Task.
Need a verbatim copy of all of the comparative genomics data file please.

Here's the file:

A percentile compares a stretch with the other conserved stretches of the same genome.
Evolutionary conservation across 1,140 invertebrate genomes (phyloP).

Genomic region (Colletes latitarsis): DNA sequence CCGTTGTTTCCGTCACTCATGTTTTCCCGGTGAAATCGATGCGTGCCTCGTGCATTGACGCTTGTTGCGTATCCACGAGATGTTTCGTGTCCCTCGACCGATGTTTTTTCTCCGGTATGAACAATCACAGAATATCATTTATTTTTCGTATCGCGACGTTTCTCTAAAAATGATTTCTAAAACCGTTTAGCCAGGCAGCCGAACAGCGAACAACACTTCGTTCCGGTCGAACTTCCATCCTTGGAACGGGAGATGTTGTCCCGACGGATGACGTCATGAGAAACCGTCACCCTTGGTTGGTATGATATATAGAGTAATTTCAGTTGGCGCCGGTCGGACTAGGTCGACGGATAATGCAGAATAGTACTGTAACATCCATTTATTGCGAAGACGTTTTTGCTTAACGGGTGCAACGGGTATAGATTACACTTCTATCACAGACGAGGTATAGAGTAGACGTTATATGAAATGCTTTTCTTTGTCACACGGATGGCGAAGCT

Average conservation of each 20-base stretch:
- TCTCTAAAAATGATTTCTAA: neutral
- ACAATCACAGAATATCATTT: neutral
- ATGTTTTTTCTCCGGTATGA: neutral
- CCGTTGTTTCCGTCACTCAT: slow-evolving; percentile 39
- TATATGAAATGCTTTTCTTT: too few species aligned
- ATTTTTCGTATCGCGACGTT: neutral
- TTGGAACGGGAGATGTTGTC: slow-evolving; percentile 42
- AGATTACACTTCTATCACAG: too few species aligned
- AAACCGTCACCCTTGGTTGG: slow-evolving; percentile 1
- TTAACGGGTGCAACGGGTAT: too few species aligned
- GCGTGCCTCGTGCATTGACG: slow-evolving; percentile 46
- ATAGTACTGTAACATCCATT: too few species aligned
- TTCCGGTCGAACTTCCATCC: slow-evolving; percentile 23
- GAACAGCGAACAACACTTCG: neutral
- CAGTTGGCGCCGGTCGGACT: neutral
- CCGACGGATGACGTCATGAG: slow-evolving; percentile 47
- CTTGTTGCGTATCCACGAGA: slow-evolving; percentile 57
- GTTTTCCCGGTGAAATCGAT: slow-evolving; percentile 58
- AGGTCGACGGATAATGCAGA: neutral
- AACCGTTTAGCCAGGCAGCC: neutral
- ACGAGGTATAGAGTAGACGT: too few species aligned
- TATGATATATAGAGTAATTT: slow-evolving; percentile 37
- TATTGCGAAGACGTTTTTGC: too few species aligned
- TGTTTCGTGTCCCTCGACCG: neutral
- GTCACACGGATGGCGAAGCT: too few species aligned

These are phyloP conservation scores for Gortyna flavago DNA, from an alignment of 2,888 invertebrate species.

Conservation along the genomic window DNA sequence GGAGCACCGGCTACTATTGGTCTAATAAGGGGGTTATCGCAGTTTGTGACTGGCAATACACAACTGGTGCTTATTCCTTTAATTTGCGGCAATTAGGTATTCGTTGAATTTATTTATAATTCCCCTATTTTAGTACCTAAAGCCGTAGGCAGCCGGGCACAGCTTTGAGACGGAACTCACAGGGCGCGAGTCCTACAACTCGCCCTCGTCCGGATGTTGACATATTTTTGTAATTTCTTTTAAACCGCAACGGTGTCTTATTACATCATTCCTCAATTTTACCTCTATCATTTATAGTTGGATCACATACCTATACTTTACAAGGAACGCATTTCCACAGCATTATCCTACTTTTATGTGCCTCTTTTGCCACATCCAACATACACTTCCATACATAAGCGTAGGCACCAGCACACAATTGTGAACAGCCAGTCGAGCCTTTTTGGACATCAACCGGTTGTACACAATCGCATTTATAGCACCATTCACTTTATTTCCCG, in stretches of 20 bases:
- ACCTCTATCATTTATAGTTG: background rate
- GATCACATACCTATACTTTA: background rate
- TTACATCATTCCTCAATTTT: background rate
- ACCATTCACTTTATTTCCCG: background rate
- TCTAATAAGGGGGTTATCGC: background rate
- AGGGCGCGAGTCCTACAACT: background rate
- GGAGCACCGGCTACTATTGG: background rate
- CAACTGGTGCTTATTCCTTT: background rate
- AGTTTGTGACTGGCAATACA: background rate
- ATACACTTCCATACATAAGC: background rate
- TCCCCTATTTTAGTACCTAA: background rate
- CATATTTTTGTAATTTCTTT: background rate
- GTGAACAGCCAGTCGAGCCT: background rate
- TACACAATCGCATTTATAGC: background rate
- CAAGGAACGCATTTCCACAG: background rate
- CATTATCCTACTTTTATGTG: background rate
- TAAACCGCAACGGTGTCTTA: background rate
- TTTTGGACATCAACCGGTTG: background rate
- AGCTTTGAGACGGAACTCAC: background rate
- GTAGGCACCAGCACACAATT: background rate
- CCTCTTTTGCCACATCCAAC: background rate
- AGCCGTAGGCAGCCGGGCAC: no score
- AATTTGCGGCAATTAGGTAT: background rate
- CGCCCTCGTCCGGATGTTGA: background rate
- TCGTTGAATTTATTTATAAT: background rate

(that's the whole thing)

A percentile compares a stretch with the other conserved stretches of the same genome.
Evolutionary conservation across 1,140 invertebrate genomes (phyloP).

Genomic region (Colletes latitarsis): DNA sequence CCGTTGTTTCCGTCACTCATGTTTTCCCGGTGAAATCGATGCGTGCCTCGTGCATTGACGCTTGTTGCGTATCCACGAGATGTTTCGTGTCCCTCGACCGATGTTTTTTCTCCGGTATGAACAATCACAGAATATCATTTATTTTTCGTATCGCGACGTTTCTCTAAAAATGATTTCTAAAACCGTTTAGCCAGGCAGCCGAACAGCGAACAACACTTCGTTCCGGTCGAACTTCCATCCTTGGAACGGGAGATGTTGTCCCGACGGATGACGTCATGAGAAACCGTCACCCTTGGTTGGTATGATATATAGAGTAATTTCAGTTGGCGCCGGTCGGACTAGGTCGACGGATAATGCAGAATAGTACTGTAACATCCATTTATTGCGAAGACGTTTTTGCTTAACGGGTGCAACGGGTATAGATTACACTTCTATCACAGACGAGGTATAGAGTAGACGTTATATGAAATGCTTTTCTTTGTCACACGGATGGCGAAGCT

Average conservation of each 20-base stretch:
- TCTCTAAAAATGATTTCTAA: neutral
- ACAATCACAGAATATCATTT: neutral
- ATGTTTTTTCTCCGGTATGA: neutral
- CCGTTGTTTCCGTCACTCAT: slow-evolving; percentile 39
- TATATGAAATGCTTTTCTTT: too few species aligned
- ATTTTTCGTATCGCGACGTT: neutral
- TTGGAACGGGAGATGTTGTC: slow-evolving; percentile 42
- AGATTACACTTCTATCACAG: too few species aligned
- AAACCGTCACCCTTGGTTGG: slow-evolving; percentile 1
- TTAACGGGTGCAACGGGTAT: too few species aligned
- GCGTGCCTCGTGCATTGACG: slow-evolving; percentile 46
- ATAGTACTGTAACATCCATT: too few species aligned
- TTCCGGTCGAACTTCCATCC: slow-evolving; percentile 23
- GAACAGCGAACAACACTTCG: neutral
- CAGTTGGCGCCGGTCGGACT: neutral
- CCGACGGATGACGTCATGAG: slow-evolving; percentile 47
- CTTGTTGCGTATCCACGAGA: slow-evolving; percentile 57
- GTTTTCCCGGTGAAATCGAT: slow-evolving; percentile 58
- AGGTCGACGGATAATGCAGA: neutral
- AACCGTTTAGCCAGGCAGCC: neutral
- ACGAGGTATAGAGTAGACGT: too few species aligned
- TATGATATATAGAGTAATTT: slow-evolving; percentile 37
- TATTGCGAAGACGTTTTTGC: too few species aligned
- TGTTTCGTGTCCCTCGACCG: neutral
- GTCACACGGATGGCGAAGCT: too few species aligned

These are phyloP conservation scores for Gortyna flavago DNA, from an alignment of 2,888 invertebrate species.

Conservation along the genomic window DNA sequence GGAGCACCGGCTACTATTGGTCTAATAAGGGGGTTATCGCAGTTTGTGACTGGCAATACACAACTGGTGCTTATTCCTTTAATTTGCGGCAATTAGGTATTCGTTGAATTTATTTATAATTCCCCTATTTTAGTACCTAAAGCCGTAGGCAGCCGGGCACAGCTTTGAGACGGAACTCACAGGGCGCGAGTCCTACAACTCGCCCTCGTCCGGATGTTGACATATTTTTGTAATTTCTTTTAAACCGCAACGGTGTCTTATTACATCATTCCTCAATTTTACCTCTATCATTTATAGTTGGATCACATACCTATACTTTACAAGGAACGCATTTCCACAGCATTATCCTACTTTTATGTGCCTCTTTTGCCACATCCAACATACACTTCCATACATAAGCGTAGGCACCAGCACACAATTGTGAACAGCCAGTCGAGCCTTTTTGGACATCAACCGGTTGTACACAATCGCATTTATAGCACCATTCACTTTATTTCCCG, in stretches of 20 bases:
- ACCTCTATCATTTATAGTTG: background rate
- GATCACATACCTATACTTTA: background rate
- TTACATCATTCCTCAATTTT: background rate
- ACCATTCACTTTATTTCCCG: background rate
- TCTAATAAGGGGGTTATCGC: background rate
- AGGGCGCGAGTCCTACAACT: background rate
- GGAGCACCGGCTACTATTGG: background rate
- CAACTGGTGCTTATTCCTTT: background rate
- AGTTTGTGACTGGCAATACA: background rate
- ATACACTTCCATACATAAGC: background rate
- TCCCCTATTTTAGTACCTAA: background rate
- CATATTTTTGTAATTTCTTT: background rate
- GTGAACAGCCAGTCGAGCCT: background rate
- TACACAATCGCATTTATAGC: background rate
- CAAGGAACGCATTTCCACAG: background rate
- CATTATCCTACTTTTATGTG: background rate
- TAAACCGCAACGGTGTCTTA: background rate
- TTTTGGACATCAACCGGTTG: background rate
- AGCTTTGAGACGGAACTCAC: background rate
- GTAGGCACCAGCACACAATT: background rate
- CCTCTTTTGCCACATCCAAC: background rate
- AGCCGTAGGCAGCCGGGCAC: no score
- AATTTGCGGCAATTAGGTAT: background rate
- CGCCCTCGTCCGGATGTTGA: background rate
- TCGTTGAATTTATTTATAAT: background rate